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Japan’s latest data dump painted a mixed economic picture, with a few reports coming in line with expectations and others actually beating forecasts. Are we really seeing improvements in Japan and what could this mean for the yen’s forex trends? Let’s review this month’s set of figures to find out:


japanese yenIn my previous article on Global Inflation Trends, I’ve mentioned that Japan seems to be lagging behind its peers when it comes to seeing a recovery in price levels. Keeping up with its weak inflation trend, the country’s core CPI reading just marked its seventh consecutive monthly decline for February, as the figure fell from 2.2% to 2.0%. In Tokyo, core CPI held steady at 2.2% for the third month in a row.

Minus the effect of the sales tax hike in April last year, the nationwide core CPI is actually flat for the month, reviving fears of another deflationary cycle taking hold in Japan. Leading indicators for inflation haven’t been so bad though, as producer prices printed a 0.5% uptick while the corporate services price index indicated an annualized 3.3% gain as expected.


Aside from anime and cosplay, weak spending is another popular trend in Japan these days, with the latest retail sales and household spending reports posting negative figures. Household spending is down 2.9% year-over-year in February while retail sales marked an annualized 1.8% drop for the same month.

While the headline figures spelled gloom and doom once more, comparing the latest figures to the previous ones reveal that improvements were seen. In January, household spending was down by a whopping 5.1% year-over-year while retail sales showed an annualized 2.0% decline. In addition, sales from large retailers chalked up a 1.3% gain for February, outpacing the consensus of a 0.7% gain.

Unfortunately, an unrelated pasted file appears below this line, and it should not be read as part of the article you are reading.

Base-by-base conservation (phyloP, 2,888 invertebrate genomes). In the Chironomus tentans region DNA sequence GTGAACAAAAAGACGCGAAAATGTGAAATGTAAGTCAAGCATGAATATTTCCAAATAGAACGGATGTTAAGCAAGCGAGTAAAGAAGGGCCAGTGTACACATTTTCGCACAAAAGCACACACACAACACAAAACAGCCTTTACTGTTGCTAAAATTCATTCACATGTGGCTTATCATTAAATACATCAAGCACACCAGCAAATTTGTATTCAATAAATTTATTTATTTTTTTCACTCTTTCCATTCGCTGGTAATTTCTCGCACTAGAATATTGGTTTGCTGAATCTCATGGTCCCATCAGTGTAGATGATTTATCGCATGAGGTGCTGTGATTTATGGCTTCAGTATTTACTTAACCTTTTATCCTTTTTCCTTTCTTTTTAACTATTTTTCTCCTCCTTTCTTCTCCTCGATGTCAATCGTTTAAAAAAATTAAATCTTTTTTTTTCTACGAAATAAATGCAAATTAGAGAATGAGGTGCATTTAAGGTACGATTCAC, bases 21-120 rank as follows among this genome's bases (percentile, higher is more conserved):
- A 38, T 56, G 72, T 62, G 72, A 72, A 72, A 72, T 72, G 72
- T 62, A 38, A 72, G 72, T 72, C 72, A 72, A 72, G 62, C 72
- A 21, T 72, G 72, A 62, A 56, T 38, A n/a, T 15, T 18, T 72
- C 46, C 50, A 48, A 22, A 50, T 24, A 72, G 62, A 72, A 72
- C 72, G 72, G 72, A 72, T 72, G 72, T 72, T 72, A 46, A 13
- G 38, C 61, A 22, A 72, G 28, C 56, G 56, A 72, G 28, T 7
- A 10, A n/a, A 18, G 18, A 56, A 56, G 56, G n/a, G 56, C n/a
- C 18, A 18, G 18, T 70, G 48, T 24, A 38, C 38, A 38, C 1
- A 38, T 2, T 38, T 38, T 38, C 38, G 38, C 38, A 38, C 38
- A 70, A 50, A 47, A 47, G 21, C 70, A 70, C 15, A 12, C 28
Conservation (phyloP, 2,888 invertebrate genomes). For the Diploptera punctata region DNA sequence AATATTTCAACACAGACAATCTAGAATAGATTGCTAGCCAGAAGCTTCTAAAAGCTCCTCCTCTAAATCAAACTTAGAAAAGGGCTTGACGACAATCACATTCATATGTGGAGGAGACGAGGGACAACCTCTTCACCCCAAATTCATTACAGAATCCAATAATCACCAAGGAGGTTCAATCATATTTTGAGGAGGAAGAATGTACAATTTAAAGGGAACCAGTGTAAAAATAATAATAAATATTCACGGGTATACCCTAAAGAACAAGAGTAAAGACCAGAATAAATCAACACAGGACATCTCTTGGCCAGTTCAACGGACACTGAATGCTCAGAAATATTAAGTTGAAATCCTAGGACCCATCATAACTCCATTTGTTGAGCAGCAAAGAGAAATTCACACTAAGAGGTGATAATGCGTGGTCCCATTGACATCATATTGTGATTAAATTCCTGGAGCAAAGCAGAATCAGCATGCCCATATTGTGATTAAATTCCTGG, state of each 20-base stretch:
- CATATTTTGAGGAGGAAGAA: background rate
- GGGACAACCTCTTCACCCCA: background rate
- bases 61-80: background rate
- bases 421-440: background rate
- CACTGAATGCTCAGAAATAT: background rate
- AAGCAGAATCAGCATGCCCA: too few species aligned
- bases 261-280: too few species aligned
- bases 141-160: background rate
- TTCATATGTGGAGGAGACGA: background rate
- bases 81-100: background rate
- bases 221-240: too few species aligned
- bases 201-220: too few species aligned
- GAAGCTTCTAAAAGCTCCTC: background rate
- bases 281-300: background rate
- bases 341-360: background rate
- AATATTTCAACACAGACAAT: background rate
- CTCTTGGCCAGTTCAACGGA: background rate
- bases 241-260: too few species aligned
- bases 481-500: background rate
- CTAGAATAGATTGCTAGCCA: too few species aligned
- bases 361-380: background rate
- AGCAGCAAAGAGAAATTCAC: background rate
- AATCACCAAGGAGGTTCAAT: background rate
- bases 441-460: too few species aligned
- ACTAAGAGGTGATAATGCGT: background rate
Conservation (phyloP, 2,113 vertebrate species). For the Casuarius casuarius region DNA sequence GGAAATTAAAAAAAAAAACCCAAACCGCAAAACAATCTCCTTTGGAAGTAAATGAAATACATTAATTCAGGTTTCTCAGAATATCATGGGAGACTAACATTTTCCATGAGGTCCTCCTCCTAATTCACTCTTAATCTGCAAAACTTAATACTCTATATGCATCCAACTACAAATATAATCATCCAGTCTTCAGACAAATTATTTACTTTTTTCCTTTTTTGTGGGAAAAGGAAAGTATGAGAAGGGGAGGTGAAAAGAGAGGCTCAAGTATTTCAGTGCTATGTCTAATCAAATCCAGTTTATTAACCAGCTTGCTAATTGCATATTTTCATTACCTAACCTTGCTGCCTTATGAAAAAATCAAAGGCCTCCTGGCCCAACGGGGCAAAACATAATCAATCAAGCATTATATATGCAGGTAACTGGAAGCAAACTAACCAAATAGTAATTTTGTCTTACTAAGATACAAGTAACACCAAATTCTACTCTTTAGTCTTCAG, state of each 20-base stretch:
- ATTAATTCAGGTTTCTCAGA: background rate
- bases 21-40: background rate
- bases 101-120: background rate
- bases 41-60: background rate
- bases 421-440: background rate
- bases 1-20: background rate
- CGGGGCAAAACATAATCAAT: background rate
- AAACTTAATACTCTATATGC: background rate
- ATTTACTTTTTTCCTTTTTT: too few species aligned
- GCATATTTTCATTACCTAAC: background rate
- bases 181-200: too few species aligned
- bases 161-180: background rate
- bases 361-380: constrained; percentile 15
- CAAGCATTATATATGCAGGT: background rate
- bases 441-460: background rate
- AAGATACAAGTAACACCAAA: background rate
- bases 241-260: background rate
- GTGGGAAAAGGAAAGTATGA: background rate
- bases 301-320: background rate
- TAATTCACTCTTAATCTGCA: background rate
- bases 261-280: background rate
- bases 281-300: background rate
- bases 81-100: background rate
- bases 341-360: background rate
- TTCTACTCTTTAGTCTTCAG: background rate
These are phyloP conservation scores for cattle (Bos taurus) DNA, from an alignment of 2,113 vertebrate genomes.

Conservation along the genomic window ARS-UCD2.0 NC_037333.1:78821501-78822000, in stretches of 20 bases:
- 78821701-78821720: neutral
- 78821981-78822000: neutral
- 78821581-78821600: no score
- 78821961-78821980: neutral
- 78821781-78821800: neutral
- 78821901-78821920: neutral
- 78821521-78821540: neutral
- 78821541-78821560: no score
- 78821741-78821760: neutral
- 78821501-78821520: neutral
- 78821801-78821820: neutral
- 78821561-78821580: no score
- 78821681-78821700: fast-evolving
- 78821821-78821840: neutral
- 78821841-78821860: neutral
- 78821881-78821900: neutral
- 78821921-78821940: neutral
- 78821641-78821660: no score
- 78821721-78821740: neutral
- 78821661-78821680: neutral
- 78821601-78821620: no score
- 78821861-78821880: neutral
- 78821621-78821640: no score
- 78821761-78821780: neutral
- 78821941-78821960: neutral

Business Conditions

Although the BOJ has been confident about the rise in output, economic reports suggest that businesses are still struggling to get back on their feet. The flash manufacturing PMI for February fell from 51.6 to 50.4, reflecting a slowdown in industry expansion, while the BSI manufacturing index slumped from 8.1 to 2.4 for the current quarter.

Leading indicators are showing green shoots though, with the tertiary industry activity index showing a 1.4% gain versus the projected 0.6% uptick and the all industries activity index chalking up an impressive 1.9% increase.


Consumers and investors also seem to be hopeful that Japan could turn the corner pretty soon, as financial and economic confidence have improved recently. Bear in mind that a pickup in optimism tends to have a positive impact on spending and investments.

The consumer confidence index for February climbed from 39.1 to 40.7, surpassing the consensus at 39.9 and marking its third consecutive monthly increase. Meanwhile the Economy Watchers sentiment index jumped from 45.6 to 50.1, indicating a return to optimism after reflecting pessimism for the past seven months!

BOJ Policy Bias

No wonder the BOJ isn’t looking to ease monetary policy further! In their latest interest rate statement, central bank officials didn’t seem to be too concerned about the slowdown in inflation and spending, as they decided to zoom in on the potential impact of a corporate wage hike on economic activity.

Of course BOJ officials did admit that CPI could fall to zero in the coming months, but they also reiterated that underlying inflation trends remain strong. In addition, they noted that cheaper fuel costs could wind up encouraging consumers to spend their extra cash on other items, which should keep growth supported as well.

With these latest figures from Japan, do you think further BOJ stimulus is completely off the table?